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`Inhumane` conditions at Haiti hurricane shelters: UN expert

The powerful storm crashed ashore in southwestern Haiti on October 4 packing winds of 145 miles (230 kilometers) per hour.

Haitians displaced by Hurricane Matthew are living in "inhumane" conditions in government-run shelters, a United Nations expert said Tuesday.
The powerful storm crashed ashore in southwestern Haiti on October 4 packing winds of 145 miles (230 kilometers) per hour. At least 546 people were killed, and more than 175,000 people were displaced.
Three weeks after the storm, Gustavo Gallon, an independent UN human rights observer in Haiti, described his shock at the living conditions for storm refugees in shelters.
Gallon, who is wrapping up a nine-day tour of Haiti, visited Nord Alexis school, which is housing some 3,000 storm refugees, or 525 families, in the town of Jeremie.
They are surviving in "difficult conditions: no food, no access to health services, no drinking water, and without clean installations and proper toilets," Gallon said.
"These people are squeezed into 20 classrooms. They are hungry. There are two babies that were born there without help for delivery, and there are around 20 pregnant women there," said Colombian-born Gallon.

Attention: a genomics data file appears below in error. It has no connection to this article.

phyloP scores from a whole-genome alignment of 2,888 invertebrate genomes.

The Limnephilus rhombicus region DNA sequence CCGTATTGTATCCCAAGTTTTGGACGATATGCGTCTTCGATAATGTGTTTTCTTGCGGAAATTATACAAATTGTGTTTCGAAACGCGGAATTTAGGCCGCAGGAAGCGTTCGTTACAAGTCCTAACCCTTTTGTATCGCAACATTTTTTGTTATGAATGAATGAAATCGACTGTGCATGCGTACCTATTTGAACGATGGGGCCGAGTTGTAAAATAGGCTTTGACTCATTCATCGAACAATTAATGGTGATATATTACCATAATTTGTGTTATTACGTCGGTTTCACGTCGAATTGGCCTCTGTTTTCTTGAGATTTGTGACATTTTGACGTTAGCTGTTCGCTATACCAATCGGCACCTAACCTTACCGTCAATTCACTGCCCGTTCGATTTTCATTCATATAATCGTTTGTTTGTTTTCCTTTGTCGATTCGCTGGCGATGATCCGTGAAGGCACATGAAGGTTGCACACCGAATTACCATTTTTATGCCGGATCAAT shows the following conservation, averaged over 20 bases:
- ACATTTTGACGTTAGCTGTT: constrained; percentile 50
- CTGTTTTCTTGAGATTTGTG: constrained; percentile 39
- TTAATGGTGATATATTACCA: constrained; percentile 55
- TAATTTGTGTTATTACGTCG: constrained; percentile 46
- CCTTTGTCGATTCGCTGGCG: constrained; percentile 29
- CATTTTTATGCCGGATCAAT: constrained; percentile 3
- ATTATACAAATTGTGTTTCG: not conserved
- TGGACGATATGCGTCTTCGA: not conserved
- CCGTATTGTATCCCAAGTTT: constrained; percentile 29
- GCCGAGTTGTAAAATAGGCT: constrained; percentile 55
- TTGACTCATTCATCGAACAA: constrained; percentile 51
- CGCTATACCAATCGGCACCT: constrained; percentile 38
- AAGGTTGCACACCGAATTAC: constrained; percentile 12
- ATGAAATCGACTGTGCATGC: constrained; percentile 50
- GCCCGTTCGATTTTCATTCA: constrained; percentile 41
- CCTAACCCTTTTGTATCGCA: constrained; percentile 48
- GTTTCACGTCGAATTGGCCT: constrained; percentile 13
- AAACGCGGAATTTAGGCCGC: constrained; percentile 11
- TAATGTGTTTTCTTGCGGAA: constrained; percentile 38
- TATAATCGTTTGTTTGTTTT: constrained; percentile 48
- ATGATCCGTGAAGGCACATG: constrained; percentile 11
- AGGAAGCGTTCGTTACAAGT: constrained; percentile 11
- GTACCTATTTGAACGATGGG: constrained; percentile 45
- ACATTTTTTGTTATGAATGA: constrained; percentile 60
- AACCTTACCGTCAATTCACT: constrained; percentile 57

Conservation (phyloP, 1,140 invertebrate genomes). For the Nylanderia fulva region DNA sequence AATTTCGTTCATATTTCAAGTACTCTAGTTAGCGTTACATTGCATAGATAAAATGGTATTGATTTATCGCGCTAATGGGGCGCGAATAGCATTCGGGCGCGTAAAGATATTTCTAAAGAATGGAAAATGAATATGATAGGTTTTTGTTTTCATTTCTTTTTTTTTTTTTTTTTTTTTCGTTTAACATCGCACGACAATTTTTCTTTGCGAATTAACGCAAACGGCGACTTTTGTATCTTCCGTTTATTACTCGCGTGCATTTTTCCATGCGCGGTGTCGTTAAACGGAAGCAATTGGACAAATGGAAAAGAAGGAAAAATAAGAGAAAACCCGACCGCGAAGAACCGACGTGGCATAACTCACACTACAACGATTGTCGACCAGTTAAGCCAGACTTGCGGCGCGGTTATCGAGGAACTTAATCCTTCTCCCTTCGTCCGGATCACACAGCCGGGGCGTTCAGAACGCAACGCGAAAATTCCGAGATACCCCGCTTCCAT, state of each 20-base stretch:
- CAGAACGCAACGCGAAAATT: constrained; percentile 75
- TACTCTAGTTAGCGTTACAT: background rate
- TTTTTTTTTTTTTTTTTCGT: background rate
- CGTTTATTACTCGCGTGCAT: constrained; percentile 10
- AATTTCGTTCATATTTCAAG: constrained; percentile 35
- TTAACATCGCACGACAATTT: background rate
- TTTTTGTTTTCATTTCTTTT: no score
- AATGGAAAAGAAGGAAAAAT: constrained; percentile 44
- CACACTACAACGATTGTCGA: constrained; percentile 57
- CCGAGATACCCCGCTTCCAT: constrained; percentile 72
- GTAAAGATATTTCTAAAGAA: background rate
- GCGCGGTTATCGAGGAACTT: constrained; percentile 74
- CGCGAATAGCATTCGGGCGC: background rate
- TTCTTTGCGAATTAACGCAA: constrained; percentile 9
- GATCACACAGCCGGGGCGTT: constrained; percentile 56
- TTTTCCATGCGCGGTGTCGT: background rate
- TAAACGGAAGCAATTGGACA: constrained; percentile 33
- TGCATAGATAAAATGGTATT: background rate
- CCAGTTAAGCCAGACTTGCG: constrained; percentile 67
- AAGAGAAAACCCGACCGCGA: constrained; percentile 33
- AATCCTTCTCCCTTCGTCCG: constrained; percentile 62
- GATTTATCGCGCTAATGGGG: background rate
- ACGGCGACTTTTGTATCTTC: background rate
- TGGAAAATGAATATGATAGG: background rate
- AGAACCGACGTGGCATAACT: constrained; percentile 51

Warning of the psychological effects of the trauma, Gallon recalled how a young woman told him "we all became mentally ill."
"The conditions in which these people find themselves in are inhumane and should be resolved immediately," he added.
According to Haiti`s Civil Protection service, the hurricane destroyed or heavily damaged more than 770 schools, and the schools that were unaffected have been taken over by thousands of displaced families. 
Given the great stress suffered by storm refugees, many of whom lost everything, Gallon was perplexed by Haitian authorities` orders to prepare to resume classes.
Education officials notified the Nord Alexis school principal to prepare to restart classes in two weeks. 
"He doesn`t see how he can meet these demands," Gallon said.
Gallon is an independent expert who is not on the UN staff and "serves voluntarily and independently of any government or organization," according to his official biography. 
He was appointed by the UN Human Rights Council to his post in June 2013, and has since visited Haiti six times.

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